European man cupping Textual evidence on cupping can be found in thc writings of Hippocrates (C.460-377 BC), known as the Father of Modern Medicine. During this golden era of the early Greek state, Hippocrates and his followers were devoted to an empiric approach to healing and sought naturalistic explanations why people became ill. They thoroughly rejected causes like spirits or ghosts, and instead reasoned that poor diet, insufficient exercise, exposure to adverse weather, an unbalanced lifestyle and emotional factors were the chief agents of ill health. In his guide to clinical treatment, Hippocrates recommended cupping for the treatment of angina, menstrual irregularities and other disorders.

 

In the 1800's, the British cupper Samuel Bayfield (1839: 51-52), wrote: "Hippocrates was a minute observer, and has left us some striking remarks on the shape and application of the cups. He recommends that they should be small in diameter, conical in shape, and light in their weight, even when the disease for which they are applied is deeply seated".

 

Women and their practice of cupping

 

Throughout European history, most of the population were treated by local lay practitioners who could charge less and be consulted more readily than physicians. Even more convenient was the availability of cupping as a therapy within the household. An important role that women have occupied in traditional societies has been the one who is skilled in the knowledge and application of a broad range of treatments and remedies. 'Cross cultural studies show that women and, in particular, female heads of households represent a major source of therapeutic assistance in many societies.' (Fineman, 1989:25). I have been informed by reliable sources that in living memory, cupping in Greece, Holland, Russia and Turkey was usually performed by women. In Vietnam, the lay and semi-professional cuppers I met were all women. In 11th century Europe from the writings of the masters we do know that there were a great many women physicians who were held in high esteem and greatly sought after by patients' (Cumston, 1987:217)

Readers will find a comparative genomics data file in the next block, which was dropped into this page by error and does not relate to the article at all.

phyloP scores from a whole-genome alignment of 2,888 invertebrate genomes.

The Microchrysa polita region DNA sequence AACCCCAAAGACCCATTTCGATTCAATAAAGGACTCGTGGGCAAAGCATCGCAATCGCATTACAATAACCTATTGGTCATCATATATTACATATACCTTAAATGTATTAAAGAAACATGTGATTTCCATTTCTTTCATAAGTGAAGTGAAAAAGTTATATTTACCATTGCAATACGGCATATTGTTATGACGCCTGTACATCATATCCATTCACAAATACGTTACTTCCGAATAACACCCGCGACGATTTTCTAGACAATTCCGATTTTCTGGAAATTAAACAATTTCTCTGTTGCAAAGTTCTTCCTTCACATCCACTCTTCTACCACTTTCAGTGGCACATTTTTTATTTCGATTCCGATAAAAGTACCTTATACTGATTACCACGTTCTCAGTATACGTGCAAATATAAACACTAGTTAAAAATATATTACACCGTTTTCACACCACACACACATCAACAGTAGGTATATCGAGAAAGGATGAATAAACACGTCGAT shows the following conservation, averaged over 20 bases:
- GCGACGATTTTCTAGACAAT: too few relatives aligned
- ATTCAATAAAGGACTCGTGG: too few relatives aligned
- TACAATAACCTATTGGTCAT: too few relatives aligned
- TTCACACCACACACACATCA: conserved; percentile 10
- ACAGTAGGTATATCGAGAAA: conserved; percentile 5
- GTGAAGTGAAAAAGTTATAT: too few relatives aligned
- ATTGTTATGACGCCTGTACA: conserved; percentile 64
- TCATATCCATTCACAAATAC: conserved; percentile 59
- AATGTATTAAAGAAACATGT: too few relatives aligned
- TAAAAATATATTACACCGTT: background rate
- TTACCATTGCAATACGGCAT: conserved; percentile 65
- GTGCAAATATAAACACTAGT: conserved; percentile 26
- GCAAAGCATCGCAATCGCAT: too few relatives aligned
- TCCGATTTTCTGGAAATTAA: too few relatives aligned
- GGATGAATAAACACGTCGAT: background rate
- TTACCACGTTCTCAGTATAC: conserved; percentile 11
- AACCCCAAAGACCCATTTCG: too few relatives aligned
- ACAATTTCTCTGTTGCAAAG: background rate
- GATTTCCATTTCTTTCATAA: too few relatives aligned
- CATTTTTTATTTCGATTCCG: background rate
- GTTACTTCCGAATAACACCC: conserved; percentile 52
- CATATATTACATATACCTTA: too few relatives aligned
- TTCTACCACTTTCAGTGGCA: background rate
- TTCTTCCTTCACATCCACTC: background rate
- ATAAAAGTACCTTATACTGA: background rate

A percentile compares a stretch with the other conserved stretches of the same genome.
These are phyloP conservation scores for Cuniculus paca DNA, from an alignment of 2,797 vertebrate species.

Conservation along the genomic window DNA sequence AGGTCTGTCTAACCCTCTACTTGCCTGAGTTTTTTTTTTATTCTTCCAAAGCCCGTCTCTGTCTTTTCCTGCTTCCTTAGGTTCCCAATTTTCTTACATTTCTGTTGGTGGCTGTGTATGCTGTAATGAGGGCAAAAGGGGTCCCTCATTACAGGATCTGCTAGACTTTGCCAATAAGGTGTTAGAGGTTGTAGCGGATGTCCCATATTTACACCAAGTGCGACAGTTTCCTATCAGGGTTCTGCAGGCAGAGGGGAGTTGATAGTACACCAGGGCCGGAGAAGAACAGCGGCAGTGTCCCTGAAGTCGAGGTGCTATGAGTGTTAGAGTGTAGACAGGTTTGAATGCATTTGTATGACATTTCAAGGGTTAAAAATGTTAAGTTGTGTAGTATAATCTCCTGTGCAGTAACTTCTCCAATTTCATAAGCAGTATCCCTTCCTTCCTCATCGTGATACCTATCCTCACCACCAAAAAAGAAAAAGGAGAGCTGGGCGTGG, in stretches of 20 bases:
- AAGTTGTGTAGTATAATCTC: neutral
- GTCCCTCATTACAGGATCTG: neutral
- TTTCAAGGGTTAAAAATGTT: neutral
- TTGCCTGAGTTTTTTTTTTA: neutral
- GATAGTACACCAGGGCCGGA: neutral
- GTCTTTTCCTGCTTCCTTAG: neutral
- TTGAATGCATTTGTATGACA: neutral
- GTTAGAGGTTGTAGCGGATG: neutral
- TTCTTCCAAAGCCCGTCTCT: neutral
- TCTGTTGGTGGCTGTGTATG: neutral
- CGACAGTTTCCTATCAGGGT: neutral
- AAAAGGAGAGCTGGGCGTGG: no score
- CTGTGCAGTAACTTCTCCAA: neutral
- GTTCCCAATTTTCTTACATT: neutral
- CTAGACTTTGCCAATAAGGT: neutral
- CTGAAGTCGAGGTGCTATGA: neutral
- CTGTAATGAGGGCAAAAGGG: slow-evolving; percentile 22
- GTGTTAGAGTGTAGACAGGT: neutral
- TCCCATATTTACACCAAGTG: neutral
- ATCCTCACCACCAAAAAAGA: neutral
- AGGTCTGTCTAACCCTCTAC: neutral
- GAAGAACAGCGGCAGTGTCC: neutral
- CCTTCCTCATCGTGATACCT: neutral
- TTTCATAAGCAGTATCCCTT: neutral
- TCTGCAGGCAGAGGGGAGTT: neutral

By the thirteenth century, however, those universities including medical studies in their curriculums, excluded women from study. Thereafter there is a notable absence of women in traditional medical histories, because they concentrated on documenting 'official medicine,' rather than the 'popular' medicine practised by the people. Despitc the fact that non-official medicine has been poorly represented, women have playcd a major role in health care delivery and have been more important than men in the use and continuity of cupping practice.

 

The decline of cupping from the mid to late 1800s